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Can we hardwire trust into our financial systems? SxSW Tech Briefing

This year there were no big headline tech launches to speak of which is unusual for an event which in years gone by saw the launch of Twitter and Foursquare, to take but two.

But this year, the tone and content was quite different. The changing political landscape loomed large, chiefly with the ‘tech under Trump’ work stream but also with keynote speeches from Joe Biden and Corey Booker.

For 2017, the recurring theme was on a pervasive lack of trust and transparency between individuals and organisations, as well as between society and its governments.

Various barometers of sentiment reveal that we are at a historical low for trust in institutions such as banks and the media.

Four panels and presentations focused on the technology variously known as Blockchain or Distributed Ledger and how it can be applied to hardwire and build trust into our systems and interactions.

Discussions ranged from how this tech enables individual contribution, makes it easy to collaborate, decentralises power and creates hope for increasing equality.

There were hands-on workshops and introductions to some of the protocols, coding and design challenges in creating distributed data structures.

As a recap on ‘Blockchain’, it is effectively a record of assets, or any other kind of content, that is shared, replicated and encrypted so it becomes a verified and immutable source of truth. The blocks can’t be modified, but can be viewed, meaning a huge benefit lies in the added trust and transparency that provides.

Dr Tomicah Tillemann, of New America’s Bretton Woods II program is working with his team to apply the principles of blockchain to the US land registry system.

Speaking at SxSW he commented: “Institutions right now provide the facts at the foundation of our reality. I know there’s a land registry somewhere that says I own my house. I swipe my card because I know the bank will transfer the right money for me. As soon as people lose confidence, those systems start to break down really quickly.

“The exciting thing about blockchain is that it has the potential to create a layer of authentication and validation that can’t be tampered with. It’s a layer of reality locked in mathematically, and it’s locked in permanently, which is something we’ve never had before.”

IBM was also in attendance, focusing on the wider potential application of blockchain, announcing a blockchain solution with shipping container giant Maersk to track shipping containers across the world

With over 90% of goods in global trade carried by the ocean shipping industry each year, there are clear benefits to enhancing transparency and sharing information.

From the exchange of money between two parties, to documenting how goods move through a supply chain, and the making of contractual agreements, there are significant savings to be had in terms of cost and time as well as the potential to reduce risk and increase trust.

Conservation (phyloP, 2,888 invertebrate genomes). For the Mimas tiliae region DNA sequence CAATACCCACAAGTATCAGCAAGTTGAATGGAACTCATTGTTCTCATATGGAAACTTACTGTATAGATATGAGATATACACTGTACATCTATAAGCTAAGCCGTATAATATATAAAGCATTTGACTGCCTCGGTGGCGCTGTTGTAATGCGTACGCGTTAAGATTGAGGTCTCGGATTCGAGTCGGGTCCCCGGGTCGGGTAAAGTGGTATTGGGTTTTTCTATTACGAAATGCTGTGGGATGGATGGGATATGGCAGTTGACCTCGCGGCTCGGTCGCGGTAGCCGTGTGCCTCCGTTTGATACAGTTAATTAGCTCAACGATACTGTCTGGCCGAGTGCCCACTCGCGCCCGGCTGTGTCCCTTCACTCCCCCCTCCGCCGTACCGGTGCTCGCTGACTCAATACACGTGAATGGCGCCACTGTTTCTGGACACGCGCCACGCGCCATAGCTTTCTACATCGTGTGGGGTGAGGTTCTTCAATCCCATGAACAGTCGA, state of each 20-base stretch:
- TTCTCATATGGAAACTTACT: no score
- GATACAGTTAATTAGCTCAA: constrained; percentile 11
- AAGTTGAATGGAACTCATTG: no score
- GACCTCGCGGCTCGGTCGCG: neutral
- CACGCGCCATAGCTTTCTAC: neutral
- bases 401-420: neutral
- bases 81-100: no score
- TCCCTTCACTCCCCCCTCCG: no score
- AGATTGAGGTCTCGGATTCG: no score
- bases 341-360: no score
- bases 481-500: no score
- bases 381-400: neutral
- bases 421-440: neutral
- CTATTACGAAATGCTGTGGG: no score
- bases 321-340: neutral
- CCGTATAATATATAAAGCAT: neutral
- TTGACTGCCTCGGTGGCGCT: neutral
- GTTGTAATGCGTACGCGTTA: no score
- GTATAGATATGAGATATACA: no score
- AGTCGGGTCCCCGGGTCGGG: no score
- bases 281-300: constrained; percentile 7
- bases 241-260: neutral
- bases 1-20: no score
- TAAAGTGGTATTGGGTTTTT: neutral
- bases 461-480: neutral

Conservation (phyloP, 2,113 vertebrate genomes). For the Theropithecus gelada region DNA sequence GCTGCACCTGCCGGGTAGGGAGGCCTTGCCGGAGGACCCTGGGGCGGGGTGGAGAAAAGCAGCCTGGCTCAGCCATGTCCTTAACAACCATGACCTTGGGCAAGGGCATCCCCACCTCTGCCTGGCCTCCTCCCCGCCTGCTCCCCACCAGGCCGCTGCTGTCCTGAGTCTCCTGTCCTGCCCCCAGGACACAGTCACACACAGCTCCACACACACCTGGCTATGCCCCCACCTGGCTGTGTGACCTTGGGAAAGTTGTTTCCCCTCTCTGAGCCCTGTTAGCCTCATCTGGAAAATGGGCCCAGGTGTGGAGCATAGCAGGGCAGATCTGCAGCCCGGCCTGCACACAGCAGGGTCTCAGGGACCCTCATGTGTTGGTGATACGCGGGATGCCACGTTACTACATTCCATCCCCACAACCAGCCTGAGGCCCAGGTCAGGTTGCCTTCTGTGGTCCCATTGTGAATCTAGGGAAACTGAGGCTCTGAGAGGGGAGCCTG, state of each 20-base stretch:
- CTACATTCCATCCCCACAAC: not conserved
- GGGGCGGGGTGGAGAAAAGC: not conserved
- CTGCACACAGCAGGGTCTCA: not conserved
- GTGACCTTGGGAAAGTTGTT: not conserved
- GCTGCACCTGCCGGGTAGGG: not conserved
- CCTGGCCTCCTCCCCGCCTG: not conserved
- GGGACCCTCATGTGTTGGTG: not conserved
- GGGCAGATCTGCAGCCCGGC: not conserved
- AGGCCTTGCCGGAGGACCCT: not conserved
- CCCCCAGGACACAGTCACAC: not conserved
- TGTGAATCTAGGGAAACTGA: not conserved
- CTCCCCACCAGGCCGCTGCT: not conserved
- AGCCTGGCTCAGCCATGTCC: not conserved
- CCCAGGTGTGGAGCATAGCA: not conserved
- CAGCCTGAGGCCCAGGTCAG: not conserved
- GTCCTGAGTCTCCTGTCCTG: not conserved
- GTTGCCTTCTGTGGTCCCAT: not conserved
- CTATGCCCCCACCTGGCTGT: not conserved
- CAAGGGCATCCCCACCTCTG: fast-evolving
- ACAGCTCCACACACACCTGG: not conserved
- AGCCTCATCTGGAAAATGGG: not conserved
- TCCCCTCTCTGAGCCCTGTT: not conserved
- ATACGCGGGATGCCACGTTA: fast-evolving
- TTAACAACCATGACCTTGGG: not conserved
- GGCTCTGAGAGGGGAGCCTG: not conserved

We Explore or We Expire: SxSW Tech Briefing

“We explore, or we expire,” said astronaut Buzz Aldrin, of the Apollo 11 mission and one of the first two humans to land on the moon.

This simple sentence won over SXSW this year, the event in Austin, Texas which brings together some of the brightest minds in technology and innovation to collaborate.

In his keynote speech, Aldrin was talking about the push to Mars, but his speech and sentiment went wider – exploring how people and organisations are thinking and learning new ways to communicate, adapt, survive and flourish.

Virtual reality (VR) was everywhere, but there is still real debate about its real world application. In our view, VR is still looking like fun toys to promote films and event experiences. Smells a little like 3D TVs to us, and we know how that fad ended.

Does anyone really want to wear those headsets?

AI, however, is another matter. This was hot for the second year running and is being positioned as the next big disruptor.

Harley Davidson, for example, is using an AI tool to match audiences to its current database – finding customers who might be interested in purchasing a motorbike through machine learning. It attributes 40% of its sales in New York to this tool.

Disney’s R&D studio is using AI as a tool for storytelling across multiple digital platforms.

One speaker estimated that a 30-year grace period before AI completely takes over the workplace, calling for a push to design AI to augment rather than replace people.

This requires a clear distinction between AI (artificial intelligence) and IA, or intelligent augmentation.

AI is about reproducing human cognition and functioning autonomously, while IA is about supplementing and supporting it, leaving the intentionality of human operators at the heart of the process.

For brands, this is going to continue to be about making sense of complex data through machine learning, enhance and augment, rather than merely removing human roles.

Back to Mr Aldrin’s alma mater, NASA, which is working with Google to explore the application of quantum computing to artificial intelligence.

The space agency’s Quantum Artificial Intelligence Laboratory (QuAIL) is using quantum computers to perform calculations that are difficult or impossible using conventional supercomputers, effectively becoming a quasi-AI.

The team aims to demonstrate that quantum computing and quantum algorithms may someday dramatically improve the agency’s ability to solve difficult problems for space missions but also back on earth.